WorldRemit, a London-based payment technology company that enables expatriates and migrant workers to send money back to their home countries, has raised US$175 million in new funding.
The Series D financing was supported by returning investors TCV, Accel Partners and Leapfrog Investments, taking the total amount of venture funding that WorldRemit has raised to date to over US$386 million, according to the company.
WorldRemit hasn’t disclosed the valuation, but according to TechCrunch the post-money value of the firm is at US$900 million.
That marks a significant jump from the US$668 million the firm was valued at in its Series C funding round in December 2017.
Founded in 2010, WorldRemit has focused on providing competitively-priced, convenient money transfers for remittances for expatriates and migrant workers, via a mobile application, offering an alternative to more expensive options from dominant agents in the market such as Western Union and MoneyGram.
CNBC reported in 2018 that WorldRemit’s business is highly focused on Africa, with half of the customers based in the continent, and that the company has been investing heavily in partnerships within Africa and Latin America.
In a press statement, WorldRemit said it currently serves almost 4 million customers transferring money from 50 “send” countries to 150 “receive” countries, operating in 6,500 money transfer corridors worldwide. It said the US became its biggest “send” country last year, after the firm won a license to operate across all 50 states.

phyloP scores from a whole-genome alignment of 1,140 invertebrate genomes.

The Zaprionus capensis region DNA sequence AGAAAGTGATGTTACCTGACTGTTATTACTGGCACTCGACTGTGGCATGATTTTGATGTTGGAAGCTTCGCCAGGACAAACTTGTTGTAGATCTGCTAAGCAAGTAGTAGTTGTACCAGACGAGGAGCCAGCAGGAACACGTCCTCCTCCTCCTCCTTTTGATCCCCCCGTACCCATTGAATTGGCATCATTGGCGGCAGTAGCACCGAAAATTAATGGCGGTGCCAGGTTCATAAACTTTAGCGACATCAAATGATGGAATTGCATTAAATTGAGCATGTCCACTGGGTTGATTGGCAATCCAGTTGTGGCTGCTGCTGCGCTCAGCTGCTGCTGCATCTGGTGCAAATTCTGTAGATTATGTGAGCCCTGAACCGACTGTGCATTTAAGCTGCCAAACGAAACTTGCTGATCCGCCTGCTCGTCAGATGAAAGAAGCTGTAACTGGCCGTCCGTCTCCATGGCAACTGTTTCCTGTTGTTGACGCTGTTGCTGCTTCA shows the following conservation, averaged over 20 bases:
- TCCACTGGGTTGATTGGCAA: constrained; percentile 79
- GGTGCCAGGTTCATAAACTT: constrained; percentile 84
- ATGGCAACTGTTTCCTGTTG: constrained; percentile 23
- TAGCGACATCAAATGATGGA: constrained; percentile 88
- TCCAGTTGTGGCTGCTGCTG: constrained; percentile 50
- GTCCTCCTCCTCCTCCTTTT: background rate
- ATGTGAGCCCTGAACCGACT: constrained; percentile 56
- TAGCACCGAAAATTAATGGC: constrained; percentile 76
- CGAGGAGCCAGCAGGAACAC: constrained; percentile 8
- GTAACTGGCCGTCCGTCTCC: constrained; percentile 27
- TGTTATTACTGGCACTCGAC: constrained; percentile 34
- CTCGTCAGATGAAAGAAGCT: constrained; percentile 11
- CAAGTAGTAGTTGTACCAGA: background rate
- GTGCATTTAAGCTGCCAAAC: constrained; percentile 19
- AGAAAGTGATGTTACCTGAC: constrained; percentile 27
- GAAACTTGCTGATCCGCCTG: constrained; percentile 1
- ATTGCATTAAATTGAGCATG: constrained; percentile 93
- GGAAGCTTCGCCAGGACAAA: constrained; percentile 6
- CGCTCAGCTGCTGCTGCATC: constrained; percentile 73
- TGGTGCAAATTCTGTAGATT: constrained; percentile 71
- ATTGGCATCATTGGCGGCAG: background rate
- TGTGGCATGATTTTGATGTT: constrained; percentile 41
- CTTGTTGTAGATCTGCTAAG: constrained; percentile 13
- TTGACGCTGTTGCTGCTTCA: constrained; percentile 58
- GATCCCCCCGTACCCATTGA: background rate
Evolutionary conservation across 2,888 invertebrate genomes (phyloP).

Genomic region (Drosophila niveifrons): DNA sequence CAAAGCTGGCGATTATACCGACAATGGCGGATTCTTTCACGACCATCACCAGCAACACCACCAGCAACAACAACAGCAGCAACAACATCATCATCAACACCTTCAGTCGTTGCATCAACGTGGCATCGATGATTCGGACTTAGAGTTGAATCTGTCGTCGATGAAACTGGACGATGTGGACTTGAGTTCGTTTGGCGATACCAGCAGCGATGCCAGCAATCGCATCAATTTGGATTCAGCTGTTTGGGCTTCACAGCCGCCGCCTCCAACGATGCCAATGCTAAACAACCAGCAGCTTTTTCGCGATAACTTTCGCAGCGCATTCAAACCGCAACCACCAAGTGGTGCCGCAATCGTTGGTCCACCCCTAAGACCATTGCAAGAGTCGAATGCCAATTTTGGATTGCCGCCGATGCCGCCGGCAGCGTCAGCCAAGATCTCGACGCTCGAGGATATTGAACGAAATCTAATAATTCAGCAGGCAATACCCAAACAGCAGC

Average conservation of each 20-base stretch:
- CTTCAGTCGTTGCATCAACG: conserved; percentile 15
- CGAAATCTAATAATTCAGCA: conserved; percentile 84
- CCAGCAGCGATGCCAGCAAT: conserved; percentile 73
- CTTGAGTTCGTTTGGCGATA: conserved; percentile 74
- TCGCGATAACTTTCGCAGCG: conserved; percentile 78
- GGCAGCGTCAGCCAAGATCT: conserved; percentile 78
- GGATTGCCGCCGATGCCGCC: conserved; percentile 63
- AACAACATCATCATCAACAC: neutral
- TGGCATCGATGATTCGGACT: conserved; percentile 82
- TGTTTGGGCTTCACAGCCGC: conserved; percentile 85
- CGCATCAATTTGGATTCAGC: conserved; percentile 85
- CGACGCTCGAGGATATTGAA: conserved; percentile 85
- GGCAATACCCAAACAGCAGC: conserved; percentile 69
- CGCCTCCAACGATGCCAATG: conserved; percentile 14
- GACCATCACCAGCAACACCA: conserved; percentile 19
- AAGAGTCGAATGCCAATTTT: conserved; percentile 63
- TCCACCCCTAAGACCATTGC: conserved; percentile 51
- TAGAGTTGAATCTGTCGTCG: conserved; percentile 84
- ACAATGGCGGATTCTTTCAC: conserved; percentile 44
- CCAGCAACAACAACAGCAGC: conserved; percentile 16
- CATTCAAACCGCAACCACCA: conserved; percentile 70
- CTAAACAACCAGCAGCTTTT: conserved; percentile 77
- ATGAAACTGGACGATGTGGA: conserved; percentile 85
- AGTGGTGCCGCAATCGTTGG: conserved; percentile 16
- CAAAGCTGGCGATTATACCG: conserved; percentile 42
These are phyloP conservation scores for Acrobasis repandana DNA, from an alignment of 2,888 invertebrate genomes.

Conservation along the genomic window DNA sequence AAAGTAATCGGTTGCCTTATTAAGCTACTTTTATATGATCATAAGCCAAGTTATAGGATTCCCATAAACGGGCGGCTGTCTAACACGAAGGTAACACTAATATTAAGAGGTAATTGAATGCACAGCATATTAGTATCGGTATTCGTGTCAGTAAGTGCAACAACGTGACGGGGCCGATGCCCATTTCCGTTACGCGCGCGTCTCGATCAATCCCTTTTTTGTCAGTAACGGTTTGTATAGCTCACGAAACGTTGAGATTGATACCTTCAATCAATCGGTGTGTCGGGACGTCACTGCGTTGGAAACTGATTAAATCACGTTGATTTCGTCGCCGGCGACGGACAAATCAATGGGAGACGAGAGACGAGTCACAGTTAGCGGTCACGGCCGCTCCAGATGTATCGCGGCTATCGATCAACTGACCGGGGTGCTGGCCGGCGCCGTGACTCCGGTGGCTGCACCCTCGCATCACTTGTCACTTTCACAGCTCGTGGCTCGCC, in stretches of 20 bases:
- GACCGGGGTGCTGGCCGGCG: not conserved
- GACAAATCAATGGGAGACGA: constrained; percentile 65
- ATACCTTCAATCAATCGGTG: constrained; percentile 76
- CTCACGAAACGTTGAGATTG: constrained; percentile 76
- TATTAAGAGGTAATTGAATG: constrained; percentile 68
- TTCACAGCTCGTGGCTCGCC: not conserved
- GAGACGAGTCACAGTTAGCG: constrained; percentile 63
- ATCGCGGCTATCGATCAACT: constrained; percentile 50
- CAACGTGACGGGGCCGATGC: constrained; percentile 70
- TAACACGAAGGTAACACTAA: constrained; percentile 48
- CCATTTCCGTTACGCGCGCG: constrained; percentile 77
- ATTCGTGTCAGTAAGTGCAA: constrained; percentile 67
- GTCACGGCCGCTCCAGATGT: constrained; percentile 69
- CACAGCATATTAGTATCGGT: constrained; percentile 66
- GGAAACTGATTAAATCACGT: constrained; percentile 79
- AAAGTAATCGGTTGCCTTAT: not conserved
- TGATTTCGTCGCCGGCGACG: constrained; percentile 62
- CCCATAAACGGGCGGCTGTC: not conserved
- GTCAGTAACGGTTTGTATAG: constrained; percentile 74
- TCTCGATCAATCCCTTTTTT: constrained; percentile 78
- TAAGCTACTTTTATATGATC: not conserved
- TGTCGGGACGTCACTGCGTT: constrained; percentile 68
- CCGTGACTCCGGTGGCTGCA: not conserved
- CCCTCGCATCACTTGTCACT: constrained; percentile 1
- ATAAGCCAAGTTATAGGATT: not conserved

When the company announced its Series C round, it said in a statement that it expects to hit 10 million customers “connected to emerging markets” by 2020. The target now appears far too ambitious.
WorldRemit said it will use the fresh capital to further push its global growth, and diversify its product offerings. The company is set to launch a money transfer solution targeting small and medium-sized business owners who trade internationally, especially in emerging markets.
In the fast-growing global remittance market, although traditional incumbents such as Western Union are still dominating, the rise of online payments and mobile technology has sparked a boom in startups focusing on cross-border money transfer business, like TransferWise, which was valued at US$3.5 billion after an investment round last month.
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